Salespeople and purchasers – a combination with the potential for conflict, if ever there was one.
We could sit and talk about how we, as the vendor community, respect and support the efforts and dedication of purchasing. But let’s skip this and deal with the elephant in the room that exists when a salesperson is face-to-face with a professional buyer.
The salesperson must cater to the needs of the buyer – a key part of the sales process. This is to the benefit of the buyer, but he is actually the one who loses, more often than not, in the long-run.
The elephant in the room is price. In too many situations, it may appear the buyer is getting the lower price they were looking for, when in reality, they sold out to the vendor. The vendor, as much as they might be constrained by the parameters of the RFP or the contract, still has large amounts of room to manoeuvre.
The vendor has the ability to make numerous changes to their cost structure that are completely invisible to the buyer.
Some of these changes will affect the quality of what the purchaser is buying. It is far too easy to assume the vendor is taking the entire reduction in price as a reduction in their profit. But no sales manager is going to allow a salesperson to roll over that easily.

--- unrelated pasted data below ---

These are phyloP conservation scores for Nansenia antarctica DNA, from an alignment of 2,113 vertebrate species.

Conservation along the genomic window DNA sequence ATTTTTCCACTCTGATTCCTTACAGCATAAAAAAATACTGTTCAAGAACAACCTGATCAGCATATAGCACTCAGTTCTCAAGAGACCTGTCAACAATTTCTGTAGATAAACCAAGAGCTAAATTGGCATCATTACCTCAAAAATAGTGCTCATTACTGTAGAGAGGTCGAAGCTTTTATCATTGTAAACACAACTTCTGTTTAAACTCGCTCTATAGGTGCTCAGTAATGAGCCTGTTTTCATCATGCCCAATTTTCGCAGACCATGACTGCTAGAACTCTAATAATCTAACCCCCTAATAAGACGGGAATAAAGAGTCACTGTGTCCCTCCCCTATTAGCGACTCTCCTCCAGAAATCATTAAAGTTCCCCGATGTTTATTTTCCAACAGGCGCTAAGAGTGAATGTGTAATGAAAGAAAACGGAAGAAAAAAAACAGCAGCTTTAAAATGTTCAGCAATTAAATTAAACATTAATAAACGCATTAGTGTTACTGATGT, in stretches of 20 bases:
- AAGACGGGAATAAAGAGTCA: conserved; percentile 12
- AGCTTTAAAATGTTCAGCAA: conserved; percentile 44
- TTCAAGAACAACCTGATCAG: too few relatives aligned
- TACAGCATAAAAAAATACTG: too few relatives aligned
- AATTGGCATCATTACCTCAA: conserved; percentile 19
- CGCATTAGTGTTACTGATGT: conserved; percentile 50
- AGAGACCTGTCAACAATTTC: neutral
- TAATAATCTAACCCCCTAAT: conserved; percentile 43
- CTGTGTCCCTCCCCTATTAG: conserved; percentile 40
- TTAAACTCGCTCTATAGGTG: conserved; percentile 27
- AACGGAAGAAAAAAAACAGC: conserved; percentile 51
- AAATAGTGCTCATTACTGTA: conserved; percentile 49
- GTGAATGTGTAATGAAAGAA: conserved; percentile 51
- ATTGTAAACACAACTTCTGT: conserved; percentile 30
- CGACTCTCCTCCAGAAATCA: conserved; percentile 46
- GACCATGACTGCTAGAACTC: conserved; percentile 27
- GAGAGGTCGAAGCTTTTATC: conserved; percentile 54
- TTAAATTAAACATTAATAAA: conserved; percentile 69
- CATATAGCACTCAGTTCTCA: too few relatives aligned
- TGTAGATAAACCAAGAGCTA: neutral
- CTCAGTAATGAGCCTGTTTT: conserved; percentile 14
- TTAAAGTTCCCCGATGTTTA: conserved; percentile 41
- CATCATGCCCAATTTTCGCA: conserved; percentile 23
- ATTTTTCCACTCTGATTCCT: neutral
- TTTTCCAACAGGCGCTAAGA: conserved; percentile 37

If a salesperson does concede to lower profits that simply, it can only mean they are desperate for business or overpriced to begin with. A vendor of that type is not one you want to do business with. If they’re desperate for business, will they stay in business? If they’re overpriced, then what are the ethics of the company and where else are they attempting to exploit customers?
Buyers need to be mindful of how the rules can change. One vendor may agree to reduce their price, only to make up for the lost profit by eliminating the customer support assistance you’re used to having. Another vendor may substitute an internal component of the assembly unit with a lower grade item that will still deliver the same initial performance, but over time may incur a higher incidence of wear and damage.
The vendor knows more specifically about what they sell, and when pushed, will use this knowledge to their advantage. Purchasers have to accept the idea that vendors will make changes to their products or services when they’re challenged with offering a lower price.
Buyers need to hold suppliers accountable to document the steps they’re going through to support a lower price. This documentation must then be reviewed on a regular basis with the vendor over the duration of the contract. This will ensure the vendor does not go further in making cost reduction changes that may help their bottom-line, but ultimately will put the buyer’s operations at risk.
Let’s acknowledge the elephant’s presence and do something about it. Let’s engage in open dialogue so that the buyer can better understand what is at stake.
Mark Hunter is a sales trainer and author of thesaleshunter.com blog